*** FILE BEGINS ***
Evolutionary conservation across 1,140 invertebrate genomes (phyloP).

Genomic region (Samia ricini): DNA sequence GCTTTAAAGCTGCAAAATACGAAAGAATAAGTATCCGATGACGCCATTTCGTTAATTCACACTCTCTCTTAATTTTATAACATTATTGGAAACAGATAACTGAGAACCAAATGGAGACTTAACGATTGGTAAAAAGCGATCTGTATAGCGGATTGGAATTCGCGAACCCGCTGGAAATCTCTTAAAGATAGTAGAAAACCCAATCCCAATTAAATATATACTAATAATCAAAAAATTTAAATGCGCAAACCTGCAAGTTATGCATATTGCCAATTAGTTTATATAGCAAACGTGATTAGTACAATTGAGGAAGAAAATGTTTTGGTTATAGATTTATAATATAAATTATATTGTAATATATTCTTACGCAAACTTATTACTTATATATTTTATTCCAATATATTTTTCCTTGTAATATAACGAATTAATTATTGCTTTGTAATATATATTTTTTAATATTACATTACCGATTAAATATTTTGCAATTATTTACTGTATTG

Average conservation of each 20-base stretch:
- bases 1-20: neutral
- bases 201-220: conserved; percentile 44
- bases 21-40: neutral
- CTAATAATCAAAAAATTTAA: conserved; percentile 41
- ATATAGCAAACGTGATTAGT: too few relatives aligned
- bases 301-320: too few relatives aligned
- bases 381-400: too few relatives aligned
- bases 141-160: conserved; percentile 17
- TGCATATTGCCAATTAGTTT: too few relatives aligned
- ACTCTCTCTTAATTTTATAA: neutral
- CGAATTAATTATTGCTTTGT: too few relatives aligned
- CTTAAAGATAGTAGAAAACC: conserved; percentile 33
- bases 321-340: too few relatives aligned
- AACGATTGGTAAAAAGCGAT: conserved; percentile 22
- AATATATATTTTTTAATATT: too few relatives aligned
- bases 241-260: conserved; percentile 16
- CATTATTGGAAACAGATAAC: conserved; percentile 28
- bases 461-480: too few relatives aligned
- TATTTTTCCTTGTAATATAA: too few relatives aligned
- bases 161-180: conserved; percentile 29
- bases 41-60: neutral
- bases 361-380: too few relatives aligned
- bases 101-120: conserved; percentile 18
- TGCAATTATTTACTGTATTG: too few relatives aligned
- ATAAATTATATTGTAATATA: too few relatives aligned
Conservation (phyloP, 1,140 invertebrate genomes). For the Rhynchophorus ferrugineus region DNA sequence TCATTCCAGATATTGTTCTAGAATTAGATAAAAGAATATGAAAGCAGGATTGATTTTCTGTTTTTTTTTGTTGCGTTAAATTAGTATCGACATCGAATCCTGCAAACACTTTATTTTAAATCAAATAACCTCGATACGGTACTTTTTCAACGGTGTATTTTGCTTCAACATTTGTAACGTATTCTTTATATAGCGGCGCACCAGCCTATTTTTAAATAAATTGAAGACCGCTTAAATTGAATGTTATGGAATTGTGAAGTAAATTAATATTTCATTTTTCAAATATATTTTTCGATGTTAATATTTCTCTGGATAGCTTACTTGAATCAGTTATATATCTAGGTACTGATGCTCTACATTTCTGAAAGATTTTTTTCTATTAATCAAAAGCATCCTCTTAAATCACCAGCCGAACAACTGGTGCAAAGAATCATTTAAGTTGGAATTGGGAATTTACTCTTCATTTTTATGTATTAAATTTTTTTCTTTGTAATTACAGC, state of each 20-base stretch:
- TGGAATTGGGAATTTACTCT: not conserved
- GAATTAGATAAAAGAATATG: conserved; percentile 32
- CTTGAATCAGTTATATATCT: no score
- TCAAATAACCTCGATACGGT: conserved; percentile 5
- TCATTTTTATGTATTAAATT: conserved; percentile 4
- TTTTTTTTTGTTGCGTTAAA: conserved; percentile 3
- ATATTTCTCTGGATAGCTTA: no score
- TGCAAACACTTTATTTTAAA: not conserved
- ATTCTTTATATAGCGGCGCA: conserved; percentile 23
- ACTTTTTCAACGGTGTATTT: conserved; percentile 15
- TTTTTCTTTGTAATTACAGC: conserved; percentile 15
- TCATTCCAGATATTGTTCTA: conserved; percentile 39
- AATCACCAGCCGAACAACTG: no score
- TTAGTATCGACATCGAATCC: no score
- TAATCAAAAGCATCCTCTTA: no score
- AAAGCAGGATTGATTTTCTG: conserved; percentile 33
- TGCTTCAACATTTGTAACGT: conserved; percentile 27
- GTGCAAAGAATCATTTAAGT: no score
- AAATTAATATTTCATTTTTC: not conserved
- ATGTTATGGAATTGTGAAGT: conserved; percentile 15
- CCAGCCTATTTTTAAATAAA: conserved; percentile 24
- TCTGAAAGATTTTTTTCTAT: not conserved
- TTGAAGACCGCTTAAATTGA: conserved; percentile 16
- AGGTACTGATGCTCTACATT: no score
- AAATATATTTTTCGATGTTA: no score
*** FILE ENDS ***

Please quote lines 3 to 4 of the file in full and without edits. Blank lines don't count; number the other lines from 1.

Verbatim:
Average conservation of each 20-base stretch:
- bases 1-20: neutral